With the arrival of World War II, the Southworth machine shop was running around the clock, seven days a week to produce aircraft engine and propeller parts, alongside other vital war material. The plant was expanded, new machinery was purchased and production lines were revamped. The Company began contract machining operations for high precision-close tolerance work for such aerospace customers as Curtiss-Wright, General Electric, Pratt-Whitney and Raytheon. These relationships would continue into the early 1970s.
As World War II drew to a close, the Company refocused its efforts on the Graphic Arts, Engine Rebuilding, the aerospace industry and the manufacture of equipment for paper and textile manufacturers. During the 1940s and 1950s Southworth Machine Company was the Caterpillar distributor for northern New England. In 1954 the Company launched a major campaign to build up its manufacturing facilities and product lines. There was a particular focus on the paper industry, which was a prominent component of Maine’s economy. Research on the part of Southworth engineers and production personnel into the problems inherent in handling paper led to the formation of Southworth’s Materials Handling and Papermill division. The division introduced flat sheet handling machinery for use in the paper industry. In 1957 the Company introduced its first line of lift tables with a cam style design. In 1960 the Company introduced a line of coil and roll handling machinery and in 1968 a line of dock and facility lifts. Throughout this period Southworth Machine Company designed and built machinery to the exacting standards of a wide range of leading American and international manufacturers.
During the 1950s and 1960s, the Company established a series of international agreements with partners in Canada, Italy, Japan, the United Kingdom, West Germany, and elsewhere. In the late 1960s the Company entered the Mexican marketplace. These relationships were followed by the establishment of long-running partnerships with Australian and Japanese firms in the 1980s and the creation of a joint venture in China in 1989.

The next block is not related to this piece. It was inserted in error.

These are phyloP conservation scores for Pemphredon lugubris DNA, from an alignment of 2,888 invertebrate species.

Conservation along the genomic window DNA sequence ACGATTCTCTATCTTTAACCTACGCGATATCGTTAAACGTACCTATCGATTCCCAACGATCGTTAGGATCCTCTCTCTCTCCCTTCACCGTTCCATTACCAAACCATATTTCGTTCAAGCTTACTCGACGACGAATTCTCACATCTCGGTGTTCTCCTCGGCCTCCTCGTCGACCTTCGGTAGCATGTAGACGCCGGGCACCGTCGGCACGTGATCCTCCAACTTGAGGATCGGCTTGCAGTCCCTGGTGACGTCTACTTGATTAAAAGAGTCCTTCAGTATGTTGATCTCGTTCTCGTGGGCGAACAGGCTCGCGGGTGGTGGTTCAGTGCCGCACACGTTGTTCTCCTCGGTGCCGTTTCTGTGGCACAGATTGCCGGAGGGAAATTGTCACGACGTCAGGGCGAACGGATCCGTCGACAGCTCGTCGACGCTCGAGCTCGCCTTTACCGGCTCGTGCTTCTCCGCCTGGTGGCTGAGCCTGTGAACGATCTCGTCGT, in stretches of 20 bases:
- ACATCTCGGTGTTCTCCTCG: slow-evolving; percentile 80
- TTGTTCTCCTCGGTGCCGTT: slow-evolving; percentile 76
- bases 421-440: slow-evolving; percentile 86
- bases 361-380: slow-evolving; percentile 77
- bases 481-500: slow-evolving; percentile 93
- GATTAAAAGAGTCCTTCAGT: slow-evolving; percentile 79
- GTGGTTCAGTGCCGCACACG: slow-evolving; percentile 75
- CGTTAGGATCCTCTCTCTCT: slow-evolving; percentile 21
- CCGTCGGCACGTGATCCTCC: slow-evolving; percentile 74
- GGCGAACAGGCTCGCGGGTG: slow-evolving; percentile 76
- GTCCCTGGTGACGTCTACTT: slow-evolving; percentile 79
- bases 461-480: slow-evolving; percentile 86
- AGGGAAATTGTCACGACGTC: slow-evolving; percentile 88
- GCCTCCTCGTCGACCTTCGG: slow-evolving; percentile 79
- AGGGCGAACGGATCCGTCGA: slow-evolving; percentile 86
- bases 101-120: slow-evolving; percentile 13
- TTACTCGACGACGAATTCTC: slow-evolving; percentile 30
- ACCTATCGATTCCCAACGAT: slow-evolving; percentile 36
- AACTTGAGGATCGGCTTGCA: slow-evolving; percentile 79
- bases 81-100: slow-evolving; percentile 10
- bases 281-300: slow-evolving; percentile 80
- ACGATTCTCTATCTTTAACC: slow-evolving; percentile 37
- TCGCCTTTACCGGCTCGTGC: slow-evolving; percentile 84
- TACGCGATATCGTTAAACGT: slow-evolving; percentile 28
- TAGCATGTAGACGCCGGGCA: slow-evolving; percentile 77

The late 1970s were a period of considerable transformation. Southworth Machine Company was renamed Southworth, Incorporated, which later became Southworth International Group, Inc. The Company introduced a line of lighter weight, mobile ergonomic products, which form the nucleus of a line of products that the Company continues to produce and sell today. This product line extension proved to be farsighted, as many of the ergonomic concepts that Southworth introduced at that time were well-matched for the 1980s focus on lean manufacturing. In a bit of lean optimization of its own, the Company concurrently pioneered the SWIFT LIFT program to dramatically simplify the process of specifying, ordering and receiving a lift table with minimum lead times. In 1979, the Company opened a new plant in Manila, Arkansas, to better serve its expanding customer base in the Midwest and Southeast.
Following further strategic planning during the 1980s and 1990s, Southworth today is focused on meeting the needs of a demanding customer base across the entire spectrum of manufacturing, distribution and retail industries by providing an innovative and high quality range of lifting, tilting and positioning solutions. The Company has evolved dramatically since the days of the Reverend Southworth and his Bethel libraries. However, the same focus on innovation, quality and intelligent service to customers that have formed the basis of Southworth’s success through the first 125 years of its history continue to drive the Company today.